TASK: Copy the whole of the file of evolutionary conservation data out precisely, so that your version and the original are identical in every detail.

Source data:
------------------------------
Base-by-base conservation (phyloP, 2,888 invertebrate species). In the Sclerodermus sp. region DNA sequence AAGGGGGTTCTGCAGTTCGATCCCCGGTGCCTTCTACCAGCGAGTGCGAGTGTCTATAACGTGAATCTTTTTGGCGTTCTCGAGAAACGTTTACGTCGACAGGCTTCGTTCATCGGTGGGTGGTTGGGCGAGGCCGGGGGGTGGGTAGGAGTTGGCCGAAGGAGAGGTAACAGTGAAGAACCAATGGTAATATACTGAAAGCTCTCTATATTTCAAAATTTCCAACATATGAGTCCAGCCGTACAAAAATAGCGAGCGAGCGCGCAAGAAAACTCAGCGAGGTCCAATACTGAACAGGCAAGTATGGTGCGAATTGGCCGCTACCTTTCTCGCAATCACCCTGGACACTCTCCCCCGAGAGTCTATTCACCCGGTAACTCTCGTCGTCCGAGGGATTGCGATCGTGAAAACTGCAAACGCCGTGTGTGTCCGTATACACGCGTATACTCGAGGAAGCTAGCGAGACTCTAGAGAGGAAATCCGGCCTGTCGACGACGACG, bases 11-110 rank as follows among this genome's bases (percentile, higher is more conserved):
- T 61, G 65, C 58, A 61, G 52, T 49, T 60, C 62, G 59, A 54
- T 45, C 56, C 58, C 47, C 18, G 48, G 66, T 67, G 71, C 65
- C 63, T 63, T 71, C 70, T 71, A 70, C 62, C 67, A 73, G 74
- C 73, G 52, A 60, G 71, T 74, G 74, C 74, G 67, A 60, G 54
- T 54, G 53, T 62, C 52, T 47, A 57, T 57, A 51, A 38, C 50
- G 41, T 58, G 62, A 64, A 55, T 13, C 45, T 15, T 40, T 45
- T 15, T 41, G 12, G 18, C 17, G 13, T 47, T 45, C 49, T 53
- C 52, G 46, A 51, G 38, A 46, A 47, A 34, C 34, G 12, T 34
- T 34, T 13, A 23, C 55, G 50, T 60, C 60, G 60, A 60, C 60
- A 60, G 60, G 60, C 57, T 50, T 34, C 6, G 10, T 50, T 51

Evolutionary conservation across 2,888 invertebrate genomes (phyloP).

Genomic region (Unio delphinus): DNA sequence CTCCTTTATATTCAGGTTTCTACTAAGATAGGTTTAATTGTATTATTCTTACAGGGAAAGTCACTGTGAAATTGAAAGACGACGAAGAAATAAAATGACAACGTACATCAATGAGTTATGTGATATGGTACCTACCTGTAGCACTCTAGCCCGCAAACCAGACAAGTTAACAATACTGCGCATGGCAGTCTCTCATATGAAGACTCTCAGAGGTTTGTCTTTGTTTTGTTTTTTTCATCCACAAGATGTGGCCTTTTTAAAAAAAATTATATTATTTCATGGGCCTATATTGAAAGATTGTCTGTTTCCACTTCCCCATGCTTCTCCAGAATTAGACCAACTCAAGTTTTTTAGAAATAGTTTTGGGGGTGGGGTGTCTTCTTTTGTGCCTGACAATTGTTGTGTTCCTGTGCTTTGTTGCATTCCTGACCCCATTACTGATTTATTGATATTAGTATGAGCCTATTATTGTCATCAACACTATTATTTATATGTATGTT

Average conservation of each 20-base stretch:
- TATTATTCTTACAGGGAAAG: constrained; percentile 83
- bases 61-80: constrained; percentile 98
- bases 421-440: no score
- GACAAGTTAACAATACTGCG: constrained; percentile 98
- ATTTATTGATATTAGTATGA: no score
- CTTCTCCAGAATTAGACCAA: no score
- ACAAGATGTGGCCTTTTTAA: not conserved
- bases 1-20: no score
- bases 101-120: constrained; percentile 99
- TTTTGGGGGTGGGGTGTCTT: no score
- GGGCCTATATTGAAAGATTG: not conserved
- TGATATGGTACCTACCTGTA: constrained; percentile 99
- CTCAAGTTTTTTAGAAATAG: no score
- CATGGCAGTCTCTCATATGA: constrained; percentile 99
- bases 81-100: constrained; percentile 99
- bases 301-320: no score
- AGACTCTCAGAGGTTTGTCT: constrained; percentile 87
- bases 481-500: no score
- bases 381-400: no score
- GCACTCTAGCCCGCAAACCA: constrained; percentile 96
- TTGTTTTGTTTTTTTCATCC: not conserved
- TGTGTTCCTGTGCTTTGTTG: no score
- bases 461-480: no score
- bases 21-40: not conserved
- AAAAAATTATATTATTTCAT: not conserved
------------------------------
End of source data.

Base-by-base conservation (phyloP, 2,888 invertebrate species). In the Sclerodermus sp. region DNA sequence AAGGGGGTTCTGCAGTTCGATCCCCGGTGCCTTCTACCAGCGAGTGCGAGTGTCTATAACGTGAATCTTTTTGGCGTTCTCGAGAAACGTTTACGTCGACAGGCTTCGTTCATCGGTGGGTGGTTGGGCGAGGCCGGGGGGTGGGTAGGAGTTGGCCGAAGGAGAGGTAACAGTGAAGAACCAATGGTAATATACTGAAAGCTCTCTATATTTCAAAATTTCCAACATATGAGTCCAGCCGTACAAAAATAGCGAGCGAGCGCGCAAGAAAACTCAGCGAGGTCCAATACTGAACAGGCAAGTATGGTGCGAATTGGCCGCTACCTTTCTCGCAATCACCCTGGACACTCTCCCCCGAGAGTCTATTCACCCGGTAACTCTCGTCGTCCGAGGGATTGCGATCGTGAAAACTGCAAACGCCGTGTGTGTCCGTATACACGCGTATACTCGAGGAAGCTAGCGAGACTCTAGAGAGGAAATCCGGCCTGTCGACGACGACG, bases 11-110 rank as follows among this genome's bases (percentile, higher is more conserved):
- T 61, G 65, C 58, A 61, G 52, T 49, T 60, C 62, G 59, A 54
- T 45, C 56, C 58, C 47, C 18, G 48, G 66, T 67, G 71, C 65
- C 63, T 63, T 71, C 70, T 71, A 70, C 62, C 67, A 73, G 74
- C 73, G 52, A 60, G 71, T 74, G 74, C 74, G 67, A 60, G 54
- T 54, G 53, T 62, C 52, T 47, A 57, T 57, A 51, A 38, C 50
- G 41, T 58, G 62, A 64, A 55, T 13, C 45, T 15, T 40, T 45
- T 15, T 41, G 12, G 18, C 17, G 13, T 47, T 45, C 49, T 53
- C 52, G 46, A 51, G 38, A 46, A 47, A 34, C 34, G 12, T 34
- T 34, T 13, A 23, C 55, G 50, T 60, C 60, G 60, A 60, C 60
- A 60, G 60, G 60, C 57, T 50, T 34, C 6, G 10, T 50, T 51

Evolutionary conservation across 2,888 invertebrate genomes (phyloP).

Genomic region (Unio delphinus): DNA sequence CTCCTTTATATTCAGGTTTCTACTAAGATAGGTTTAATTGTATTATTCTTACAGGGAAAGTCACTGTGAAATTGAAAGACGACGAAGAAATAAAATGACAACGTACATCAATGAGTTATGTGATATGGTACCTACCTGTAGCACTCTAGCCCGCAAACCAGACAAGTTAACAATACTGCGCATGGCAGTCTCTCATATGAAGACTCTCAGAGGTTTGTCTTTGTTTTGTTTTTTTCATCCACAAGATGTGGCCTTTTTAAAAAAAATTATATTATTTCATGGGCCTATATTGAAAGATTGTCTGTTTCCACTTCCCCATGCTTCTCCAGAATTAGACCAACTCAAGTTTTTTAGAAATAGTTTTGGGGGTGGGGTGTCTTCTTTTGTGCCTGACAATTGTTGTGTTCCTGTGCTTTGTTGCATTCCTGACCCCATTACTGATTTATTGATATTAGTATGAGCCTATTATTGTCATCAACACTATTATTTATATGTATGTT

Average conservation of each 20-base stretch:
- TATTATTCTTACAGGGAAAG: constrained; percentile 83
- bases 61-80: constrained; percentile 98
- bases 421-440: no score
- GACAAGTTAACAATACTGCG: constrained; percentile 98
- ATTTATTGATATTAGTATGA: no score
- CTTCTCCAGAATTAGACCAA: no score
- ACAAGATGTGGCCTTTTTAA: not conserved
- bases 1-20: no score
- bases 101-120: constrained; percentile 99
- TTTTGGGGGTGGGGTGTCTT: no score
- GGGCCTATATTGAAAGATTG: not conserved
- TGATATGGTACCTACCTGTA: constrained; percentile 99
- CTCAAGTTTTTTAGAAATAG: no score
- CATGGCAGTCTCTCATATGA: constrained; percentile 99
- bases 81-100: constrained; percentile 99
- bases 301-320: no score
- AGACTCTCAGAGGTTTGTCT: constrained; percentile 87
- bases 481-500: no score
- bases 381-400: no score
- GCACTCTAGCCCGCAAACCA: constrained; percentile 96
- TTGTTTTGTTTTTTTCATCC: not conserved
- TGTGTTCCTGTGCTTTGTTG: no score
- bases 461-480: no score
- bases 21-40: not conserved
- AAAAAATTATATTATTTCAT: not conserved